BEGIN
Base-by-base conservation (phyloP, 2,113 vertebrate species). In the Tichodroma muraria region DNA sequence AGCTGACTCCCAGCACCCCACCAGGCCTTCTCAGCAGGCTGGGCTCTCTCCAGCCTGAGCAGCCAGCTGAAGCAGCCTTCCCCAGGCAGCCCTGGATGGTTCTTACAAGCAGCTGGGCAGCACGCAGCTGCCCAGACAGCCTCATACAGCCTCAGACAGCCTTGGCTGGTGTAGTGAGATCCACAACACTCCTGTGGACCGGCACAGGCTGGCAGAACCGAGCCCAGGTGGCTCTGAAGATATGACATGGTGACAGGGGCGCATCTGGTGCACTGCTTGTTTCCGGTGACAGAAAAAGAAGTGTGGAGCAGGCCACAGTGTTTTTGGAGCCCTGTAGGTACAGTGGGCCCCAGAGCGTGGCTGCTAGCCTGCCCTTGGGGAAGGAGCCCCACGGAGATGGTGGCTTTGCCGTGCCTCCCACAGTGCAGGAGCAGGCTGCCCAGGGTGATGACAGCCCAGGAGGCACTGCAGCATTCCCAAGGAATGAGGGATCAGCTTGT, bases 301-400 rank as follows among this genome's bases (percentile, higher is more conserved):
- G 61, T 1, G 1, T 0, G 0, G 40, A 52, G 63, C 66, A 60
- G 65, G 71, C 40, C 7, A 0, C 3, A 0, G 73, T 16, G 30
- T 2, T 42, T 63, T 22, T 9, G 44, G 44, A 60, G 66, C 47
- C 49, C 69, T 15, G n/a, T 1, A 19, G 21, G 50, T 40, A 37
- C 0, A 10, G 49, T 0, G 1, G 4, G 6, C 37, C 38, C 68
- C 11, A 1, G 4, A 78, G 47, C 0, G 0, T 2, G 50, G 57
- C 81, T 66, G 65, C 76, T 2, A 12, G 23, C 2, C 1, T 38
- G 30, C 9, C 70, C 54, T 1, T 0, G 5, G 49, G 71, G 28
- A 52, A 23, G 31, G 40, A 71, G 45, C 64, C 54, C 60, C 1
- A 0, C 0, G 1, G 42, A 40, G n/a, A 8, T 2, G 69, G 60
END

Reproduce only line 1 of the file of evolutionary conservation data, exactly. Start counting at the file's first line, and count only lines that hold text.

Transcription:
Base-by-base conservation (phyloP, 2,113 vertebrate species). In the Tichodroma muraria region DNA sequence AGCTGACTCCCAGCACCCCACCAGGCCTTCTCAGCAGGCTGGGCTCTCTCCAGCCTGAGCAGCCAGCTGAAGCAGCCTTCCCCAGGCAGCCCTGGATGGTTCTTACAAGCAGCTGGGCAGCACGCAGCTGCCCAGACAGCCTCATACAGCCTCAGACAGCCTTGGCTGGTGTAGTGAGATCCACAACACTCCTGTGGACCGGCACAGGCTGGCAGAACCGAGCCCAGGTGGCTCTGAAGATATGACATGGTGACAGGGGCGCATCTGGTGCACTGCTTGTTTCCGGTGACAGAAAAAGAAGTGTGGAGCAGGCCACAGTGTTTTTGGAGCCCTGTAGGTACAGTGGGCCCCAGAGCGTGGCTGCTAGCCTGCCCTTGGGGAAGGAGCCCCACGGAGATGGTGGCTTTGCCGTGCCTCCCACAGTGCAGGAGCAGGCTGCCCAGGGTGATGACAGCCCAGGAGGCACTGCAGCATTCCCAAGGAATGAGGGATCAGCTTGT, bases 301-400 rank as follows among this genome's bases (percentile, higher is more conserved):